1. Are you breast, formula, or mixed feeding?
      Feed her only when you think she is hungry.
      After 4-5 nights of the super early bedtime, report back to me’
      Keep a detailed written record of nap times and duration, latency to sleep onset, night awakenings, and crying severity (mild, moderate, or intense) and duration.
      Note: 5:30 is the fall asleep time, always put her down drowsy but awake, you are walking out of the room then; the bedtime routine starts earlier.

  58. She is breast fed. When she was 8 weeks old she started going all the way to 8 hrs sleeping without feeding so I know she’s been capable of that in the past. Ok, I will keep a record for the next 4-5 days and report back. Thank you so much for your help!

  59. Update: Reporting back after the 5 night trial of an early 5:30 bedtime… And WOW, such improvement!! Baby girl only cries 15-35 minutes before falling asleep instead of over an hour (hopefully that will keep improving) and sleeps about 12 hours now! I dropped the 10pm dream feed and she only wakes to breastfeed once a night. I reread the part in your book that said that even small things like adjusting covers can disrupt their attempts to self soothe so we stopped going in to help her when she seemed in an uncomfortable position, and she just figured it out on her own and sleeps better because of it. It also seems like she cries less when my husband soothes and places her in the crib for the night like your book suggests too.

    One thing I’m doing that is probably incorrect… She started waking up earlier than I would like (6:30-7 instead of 7:30-8). So I’ve been treating it like a second night feed by quietly feeding her and placing her back in her crib. She sleeps an extra 0.5-1.25hrs until it’s a better time to start the day. I also reread in your book about the “5:30 bedtime rut” but does that mostly apply to dropping a nap or should I also try stretching her wake time until the first nap time? In an effort to get her to wake up later, 2 nights ago I tried a slightly later bedtime (of 5:50pm; she fell asleep by 6:30) but she woke up even earlier (6am). However last night she didn’t fall asleep until 7:40 and she slept until 8am! Do you think that’s a sign I can start pushing her bedtime back slightly?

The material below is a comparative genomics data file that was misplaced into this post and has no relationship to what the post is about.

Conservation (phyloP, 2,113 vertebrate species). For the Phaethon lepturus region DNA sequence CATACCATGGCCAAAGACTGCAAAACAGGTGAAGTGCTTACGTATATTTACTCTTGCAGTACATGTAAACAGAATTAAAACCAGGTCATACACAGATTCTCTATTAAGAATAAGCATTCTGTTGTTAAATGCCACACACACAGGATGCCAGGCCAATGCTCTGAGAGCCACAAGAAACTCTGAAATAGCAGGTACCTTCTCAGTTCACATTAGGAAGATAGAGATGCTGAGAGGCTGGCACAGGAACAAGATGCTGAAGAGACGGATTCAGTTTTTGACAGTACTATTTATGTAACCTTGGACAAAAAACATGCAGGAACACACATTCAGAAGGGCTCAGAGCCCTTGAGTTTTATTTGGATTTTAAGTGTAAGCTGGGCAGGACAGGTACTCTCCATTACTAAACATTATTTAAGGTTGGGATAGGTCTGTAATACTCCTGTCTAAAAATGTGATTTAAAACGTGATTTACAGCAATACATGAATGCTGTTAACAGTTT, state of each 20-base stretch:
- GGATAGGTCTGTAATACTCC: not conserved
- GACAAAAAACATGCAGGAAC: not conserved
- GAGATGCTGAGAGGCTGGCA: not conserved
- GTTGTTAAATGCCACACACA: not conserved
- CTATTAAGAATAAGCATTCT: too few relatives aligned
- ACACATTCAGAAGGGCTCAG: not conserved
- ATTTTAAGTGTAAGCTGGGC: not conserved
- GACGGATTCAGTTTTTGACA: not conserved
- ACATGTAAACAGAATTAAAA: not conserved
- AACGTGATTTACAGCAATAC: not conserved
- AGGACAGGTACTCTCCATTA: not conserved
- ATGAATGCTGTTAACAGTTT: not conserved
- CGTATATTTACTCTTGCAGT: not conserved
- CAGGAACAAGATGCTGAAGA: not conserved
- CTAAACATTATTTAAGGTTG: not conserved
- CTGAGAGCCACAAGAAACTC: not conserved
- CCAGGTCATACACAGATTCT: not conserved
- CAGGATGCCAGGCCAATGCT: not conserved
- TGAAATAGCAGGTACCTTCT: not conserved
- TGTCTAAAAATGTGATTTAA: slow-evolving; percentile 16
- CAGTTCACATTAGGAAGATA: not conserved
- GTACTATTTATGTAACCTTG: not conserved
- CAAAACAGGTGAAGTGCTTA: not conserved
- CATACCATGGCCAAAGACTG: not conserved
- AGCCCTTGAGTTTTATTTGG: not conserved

You said her naps will start to improve after night sleep does. I try to let her practice self soothing for her midmorning nap (letting her cry 15-20 minutes) and so far that has worked twice in the last week, so I’ll keep trying. Occasionally I can rock her to sleep, place her in her crib, and she’ll sleep for 30 minutes that way. Otherwise she sleeps in my arms or carrier to maximize sleep. She’s between 3 & 4 months old and showing such improvement that I think she might be ready to start the nap drill for one nap a day.

    Again thank you SO SO much for the help and even responding! I’m such a huge fan after reading your book (and especially seeing such improvement)! So I’ve been telling all my pregnant friends to read your book too! My husband and I are just ecstatic that we’re all sleeping so much better now. It changes everything.

    1. I am happy for you that all of you are sleeping better!